Have literally taken the same path though i have not requested for my family’s catechism to begin yet (still officially just visiting). The reasons that brought me to this point are different but the multiple churches path is virtually identical.
I feel like I have found a hidden jewel in the Orthodox Church and my wife feels the same but is nervous about losing the security of the Calvinistic church we are members of. She is ready though.
God bless and good luck John
Fr. John says
be sure to let us know how you can help you.
John in Kerry says
As a convert from Roman Catholicism to Orthodoxy from a very Roman Catholic Irish background, I found that the transition to Orthodoxy not only rekindled my faith, but almost immediately I felt like I was ‘coming home’. I was astonished to find that the unease I had felt about Roman Catholicism in so many ways was articulated as a reasoned spiritual critique by Orthodoxy. I feel truly blessed, and am more aware now of the Orthodox heritage of Ireland and Britain as exemplified by our 4th and 5th Century monastic heritage still very much part of Ireland’s historic landscape.
Probably the most remarkable of all Christian monasteries in all countries, the sixth century Skellig Michael remains largely intact with its original buildings.
Now, there is a very considerable account of its present state and investigation into how the monastery worked, done by a group of young historians at:
It is well worth the visiting. Read it through completely, where there is an illustration, click for the enlargement – it will in many cases be rewarding. It explains as little else does, the writings that remain and the spirit of Celtic monasticism throughout the British Isles of the first millennium.
As a scholarly work, this paper, together with its illustrations and analyses, is set within the framework of the origins of Christian monasticism in the Egyptian desert.
This is the same path I took. The family that raised me is still steeped in Sola Scriptura and Calvanistic theology.
I was raised fundamentalist, then pentacostal, then reformed, then nondenominational in a small reformed style church.
Orthodoxy is a fresh of breath air. It is everything I knew to be true in the ancient faith once delivered.
Orthodoxy makes sense historically and Orthodoxy makes sense spiritually.
Fr. John says
Welcome home, Seraphim.
Good explanation , John, very helpful. I particularly like how you address those who claim the Bible is their only source of authority. THe Bible didn’t appear out of a vacuum, “holy men of God spoke as they were moved by the Holy Spirit” (2Peter 1:21b). The NT writers were members of the Church. As no prophecy was of private interpretation (or origin) neither was, and is, it’s application.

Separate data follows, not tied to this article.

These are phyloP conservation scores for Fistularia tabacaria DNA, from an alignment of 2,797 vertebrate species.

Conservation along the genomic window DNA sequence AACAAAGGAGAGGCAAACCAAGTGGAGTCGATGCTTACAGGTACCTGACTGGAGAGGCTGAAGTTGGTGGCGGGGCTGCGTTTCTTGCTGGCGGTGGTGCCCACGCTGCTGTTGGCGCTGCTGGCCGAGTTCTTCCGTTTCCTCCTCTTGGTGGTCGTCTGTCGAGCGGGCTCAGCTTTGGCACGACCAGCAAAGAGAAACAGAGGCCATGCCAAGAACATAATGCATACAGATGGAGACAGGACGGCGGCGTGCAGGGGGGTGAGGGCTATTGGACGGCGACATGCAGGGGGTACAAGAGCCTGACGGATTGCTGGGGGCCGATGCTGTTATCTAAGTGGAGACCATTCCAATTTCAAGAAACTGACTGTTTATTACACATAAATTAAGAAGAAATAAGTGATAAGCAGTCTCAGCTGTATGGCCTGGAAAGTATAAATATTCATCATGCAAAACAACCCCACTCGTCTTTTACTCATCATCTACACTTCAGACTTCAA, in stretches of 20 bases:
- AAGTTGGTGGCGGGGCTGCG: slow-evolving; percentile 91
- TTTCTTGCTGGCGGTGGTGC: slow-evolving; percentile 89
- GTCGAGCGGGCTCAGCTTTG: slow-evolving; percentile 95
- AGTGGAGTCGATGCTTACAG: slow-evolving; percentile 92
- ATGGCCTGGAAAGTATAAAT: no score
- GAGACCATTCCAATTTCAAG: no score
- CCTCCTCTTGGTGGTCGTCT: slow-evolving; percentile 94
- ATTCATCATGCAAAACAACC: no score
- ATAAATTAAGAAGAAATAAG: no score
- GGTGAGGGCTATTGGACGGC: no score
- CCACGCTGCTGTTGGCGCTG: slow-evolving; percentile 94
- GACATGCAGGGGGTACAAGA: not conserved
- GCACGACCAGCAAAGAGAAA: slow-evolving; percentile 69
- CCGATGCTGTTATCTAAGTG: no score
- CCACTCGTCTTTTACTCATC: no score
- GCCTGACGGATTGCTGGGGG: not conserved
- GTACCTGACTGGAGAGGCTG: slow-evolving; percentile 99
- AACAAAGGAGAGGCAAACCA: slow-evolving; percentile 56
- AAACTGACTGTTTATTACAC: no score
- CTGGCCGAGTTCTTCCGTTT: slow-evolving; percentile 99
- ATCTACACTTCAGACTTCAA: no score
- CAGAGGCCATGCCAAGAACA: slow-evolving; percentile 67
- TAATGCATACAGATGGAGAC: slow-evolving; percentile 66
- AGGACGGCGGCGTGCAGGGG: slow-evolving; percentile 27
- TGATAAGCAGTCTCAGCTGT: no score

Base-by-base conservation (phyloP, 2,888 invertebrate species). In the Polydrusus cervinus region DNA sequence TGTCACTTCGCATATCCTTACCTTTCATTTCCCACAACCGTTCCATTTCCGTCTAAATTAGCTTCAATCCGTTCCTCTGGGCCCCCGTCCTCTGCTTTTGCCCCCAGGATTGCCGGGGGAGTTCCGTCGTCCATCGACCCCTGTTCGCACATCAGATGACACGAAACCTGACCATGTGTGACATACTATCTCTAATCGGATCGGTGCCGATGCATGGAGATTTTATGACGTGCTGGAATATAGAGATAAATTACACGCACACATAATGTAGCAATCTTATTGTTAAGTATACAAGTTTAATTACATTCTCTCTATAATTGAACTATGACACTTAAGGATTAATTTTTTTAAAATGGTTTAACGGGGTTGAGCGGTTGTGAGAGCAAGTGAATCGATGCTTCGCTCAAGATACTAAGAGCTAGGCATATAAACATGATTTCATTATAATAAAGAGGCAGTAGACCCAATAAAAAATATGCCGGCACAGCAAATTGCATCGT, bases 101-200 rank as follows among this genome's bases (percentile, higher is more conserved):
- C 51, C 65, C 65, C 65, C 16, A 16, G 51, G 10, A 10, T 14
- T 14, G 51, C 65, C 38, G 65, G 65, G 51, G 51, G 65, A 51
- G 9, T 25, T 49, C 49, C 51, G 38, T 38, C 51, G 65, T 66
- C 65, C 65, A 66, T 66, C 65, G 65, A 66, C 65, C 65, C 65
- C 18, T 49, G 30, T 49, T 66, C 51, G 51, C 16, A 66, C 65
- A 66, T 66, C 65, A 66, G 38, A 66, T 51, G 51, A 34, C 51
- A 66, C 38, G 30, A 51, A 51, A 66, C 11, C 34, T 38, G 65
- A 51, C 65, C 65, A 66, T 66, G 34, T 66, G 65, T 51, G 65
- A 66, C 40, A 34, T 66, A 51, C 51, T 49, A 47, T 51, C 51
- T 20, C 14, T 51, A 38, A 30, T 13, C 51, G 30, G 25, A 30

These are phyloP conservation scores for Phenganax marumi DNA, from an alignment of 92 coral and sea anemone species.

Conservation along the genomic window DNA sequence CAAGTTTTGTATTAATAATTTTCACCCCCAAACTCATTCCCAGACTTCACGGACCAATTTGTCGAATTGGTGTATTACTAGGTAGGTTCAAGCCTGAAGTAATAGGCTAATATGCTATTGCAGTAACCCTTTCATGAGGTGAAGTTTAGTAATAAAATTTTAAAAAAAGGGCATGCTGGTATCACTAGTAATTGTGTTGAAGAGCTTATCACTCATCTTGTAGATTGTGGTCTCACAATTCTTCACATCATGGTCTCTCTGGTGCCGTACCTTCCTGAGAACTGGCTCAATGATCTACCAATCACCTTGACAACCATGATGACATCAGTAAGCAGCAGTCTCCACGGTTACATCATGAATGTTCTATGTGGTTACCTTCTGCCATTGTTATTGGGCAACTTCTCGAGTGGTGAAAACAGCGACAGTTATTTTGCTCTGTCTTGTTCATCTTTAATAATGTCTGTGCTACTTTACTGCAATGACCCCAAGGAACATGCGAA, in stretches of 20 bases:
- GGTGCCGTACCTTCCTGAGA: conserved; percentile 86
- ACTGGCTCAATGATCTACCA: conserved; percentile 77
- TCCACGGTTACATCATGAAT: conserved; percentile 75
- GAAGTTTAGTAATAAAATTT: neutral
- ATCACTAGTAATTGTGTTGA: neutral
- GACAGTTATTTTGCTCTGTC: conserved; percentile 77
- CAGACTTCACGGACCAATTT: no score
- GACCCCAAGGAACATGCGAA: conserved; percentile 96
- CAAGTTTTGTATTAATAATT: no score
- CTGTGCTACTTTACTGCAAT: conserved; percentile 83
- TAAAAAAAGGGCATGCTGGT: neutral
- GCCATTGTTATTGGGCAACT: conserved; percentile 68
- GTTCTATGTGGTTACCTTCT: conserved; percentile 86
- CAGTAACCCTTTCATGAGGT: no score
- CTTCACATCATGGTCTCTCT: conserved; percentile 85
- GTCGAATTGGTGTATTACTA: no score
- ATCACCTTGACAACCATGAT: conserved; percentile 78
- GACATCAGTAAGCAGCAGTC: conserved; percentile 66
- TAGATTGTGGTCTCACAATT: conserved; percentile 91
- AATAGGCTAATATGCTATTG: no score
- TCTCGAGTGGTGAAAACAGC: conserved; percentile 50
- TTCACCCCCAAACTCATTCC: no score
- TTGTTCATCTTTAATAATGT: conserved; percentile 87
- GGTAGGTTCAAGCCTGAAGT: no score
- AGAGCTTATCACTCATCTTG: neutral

I have only just discovered this site and reading all these ‘coming home’ stories from around the world has been a blessing. It may seem seem ironic to you that even those of us born into and brought up in the Orthodox church could have no idea what we have until we have also gone on our own little journeys, sometimes quite far away from the historic church! This has been the case in our circle and community where a sense of growth and renaissance has come out of baptised Orthodox Christians coming back to what has always been ‘home’.
Thanks so much for sharing.
Joseph Wheeler says
Thank you for your message. I’m on the same journey and finding similar results.
I have yet to formally join the Orthodox Church mostly because I’m trying to figure out if I would be more comfortable in a Greek or Antiochian parish. Where I live does not offer a lot of choices, and I don’t know if there are big differences between them. Still learning!
Thank you again.
So, previous articles here have made special mention of having to accept the role fo the Theotokos and that it was a big change. But I have heard Orthodox priests say that the role of the Theotokos is less than that of Mary in the Catholic church. So what’s the deal?
Fr. John says
The Orthodox consider the Theotokos to be the great example, not the great exception. We probably venerate her more highly than Roman Catholics, but this could be simply because our practical theology has not been boiled down to the mass, and the rosary, but as part of the full experience of the Church of the ages.
I guess I should have been more clear. I heard an Orthodox Priest say that Roman Catholics place MORE emphasis on mary than the Orthodox do.
I have done some reading, and I think in part, he was referring to concepts of ‘Immaculate Conception’.